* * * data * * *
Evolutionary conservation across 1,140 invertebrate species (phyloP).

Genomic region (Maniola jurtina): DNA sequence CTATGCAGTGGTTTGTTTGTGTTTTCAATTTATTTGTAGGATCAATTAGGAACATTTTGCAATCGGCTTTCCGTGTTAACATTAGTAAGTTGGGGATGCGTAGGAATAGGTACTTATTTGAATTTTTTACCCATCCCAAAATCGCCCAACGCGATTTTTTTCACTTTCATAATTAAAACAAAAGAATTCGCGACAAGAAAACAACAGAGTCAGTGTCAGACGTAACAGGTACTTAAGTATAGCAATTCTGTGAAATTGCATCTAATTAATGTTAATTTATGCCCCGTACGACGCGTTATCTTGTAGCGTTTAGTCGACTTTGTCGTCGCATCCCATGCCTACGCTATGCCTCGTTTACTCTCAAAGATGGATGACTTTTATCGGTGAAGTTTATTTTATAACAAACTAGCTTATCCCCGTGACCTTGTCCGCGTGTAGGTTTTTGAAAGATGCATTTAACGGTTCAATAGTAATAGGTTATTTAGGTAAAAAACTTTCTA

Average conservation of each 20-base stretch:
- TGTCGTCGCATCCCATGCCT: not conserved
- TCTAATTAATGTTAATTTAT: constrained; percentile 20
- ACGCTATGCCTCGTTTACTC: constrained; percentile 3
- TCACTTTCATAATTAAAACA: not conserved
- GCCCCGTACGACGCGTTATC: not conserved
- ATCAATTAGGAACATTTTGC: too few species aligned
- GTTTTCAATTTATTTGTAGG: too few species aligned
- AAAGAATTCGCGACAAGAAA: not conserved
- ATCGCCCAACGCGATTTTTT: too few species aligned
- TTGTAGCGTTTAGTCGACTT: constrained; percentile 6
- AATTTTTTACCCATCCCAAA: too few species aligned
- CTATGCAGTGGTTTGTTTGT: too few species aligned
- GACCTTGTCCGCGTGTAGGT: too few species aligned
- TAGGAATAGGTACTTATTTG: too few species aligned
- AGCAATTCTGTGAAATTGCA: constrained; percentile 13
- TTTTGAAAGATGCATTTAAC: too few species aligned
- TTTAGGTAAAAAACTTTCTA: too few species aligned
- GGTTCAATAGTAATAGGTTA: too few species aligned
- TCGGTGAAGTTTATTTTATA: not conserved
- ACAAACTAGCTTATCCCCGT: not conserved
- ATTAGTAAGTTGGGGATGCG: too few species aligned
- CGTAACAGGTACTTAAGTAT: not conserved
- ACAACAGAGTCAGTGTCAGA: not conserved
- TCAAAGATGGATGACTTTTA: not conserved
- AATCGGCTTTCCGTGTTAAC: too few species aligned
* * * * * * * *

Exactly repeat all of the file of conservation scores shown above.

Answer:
Evolutionary conservation across 1,140 invertebrate species (phyloP).

Genomic region (Maniola jurtina): DNA sequence CTATGCAGTGGTTTGTTTGTGTTTTCAATTTATTTGTAGGATCAATTAGGAACATTTTGCAATCGGCTTTCCGTGTTAACATTAGTAAGTTGGGGATGCGTAGGAATAGGTACTTATTTGAATTTTTTACCCATCCCAAAATCGCCCAACGCGATTTTTTTCACTTTCATAATTAAAACAAAAGAATTCGCGACAAGAAAACAACAGAGTCAGTGTCAGACGTAACAGGTACTTAAGTATAGCAATTCTGTGAAATTGCATCTAATTAATGTTAATTTATGCCCCGTACGACGCGTTATCTTGTAGCGTTTAGTCGACTTTGTCGTCGCATCCCATGCCTACGCTATGCCTCGTTTACTCTCAAAGATGGATGACTTTTATCGGTGAAGTTTATTTTATAACAAACTAGCTTATCCCCGTGACCTTGTCCGCGTGTAGGTTTTTGAAAGATGCATTTAACGGTTCAATAGTAATAGGTTATTTAGGTAAAAAACTTTCTA

Average conservation of each 20-base stretch:
- TGTCGTCGCATCCCATGCCT: not conserved
- TCTAATTAATGTTAATTTAT: constrained; percentile 20
- ACGCTATGCCTCGTTTACTC: constrained; percentile 3
- TCACTTTCATAATTAAAACA: not conserved
- GCCCCGTACGACGCGTTATC: not conserved
- ATCAATTAGGAACATTTTGC: too few species aligned
- GTTTTCAATTTATTTGTAGG: too few species aligned
- AAAGAATTCGCGACAAGAAA: not conserved
- ATCGCCCAACGCGATTTTTT: too few species aligned
- TTGTAGCGTTTAGTCGACTT: constrained; percentile 6
- AATTTTTTACCCATCCCAAA: too few species aligned
- CTATGCAGTGGTTTGTTTGT: too few species aligned
- GACCTTGTCCGCGTGTAGGT: too few species aligned
- TAGGAATAGGTACTTATTTG: too few species aligned
- AGCAATTCTGTGAAATTGCA: constrained; percentile 13
- TTTTGAAAGATGCATTTAAC: too few species aligned
- TTTAGGTAAAAAACTTTCTA: too few species aligned
- GGTTCAATAGTAATAGGTTA: too few species aligned
- TCGGTGAAGTTTATTTTATA: not conserved
- ACAAACTAGCTTATCCCCGT: not conserved
- ATTAGTAAGTTGGGGATGCG: too few species aligned
- CGTAACAGGTACTTAAGTAT: not conserved
- ACAACAGAGTCAGTGTCAGA: not conserved
- TCAAAGATGGATGACTTTTA: not conserved
- AATCGGCTTTCCGTGTTAAC: too few species aligned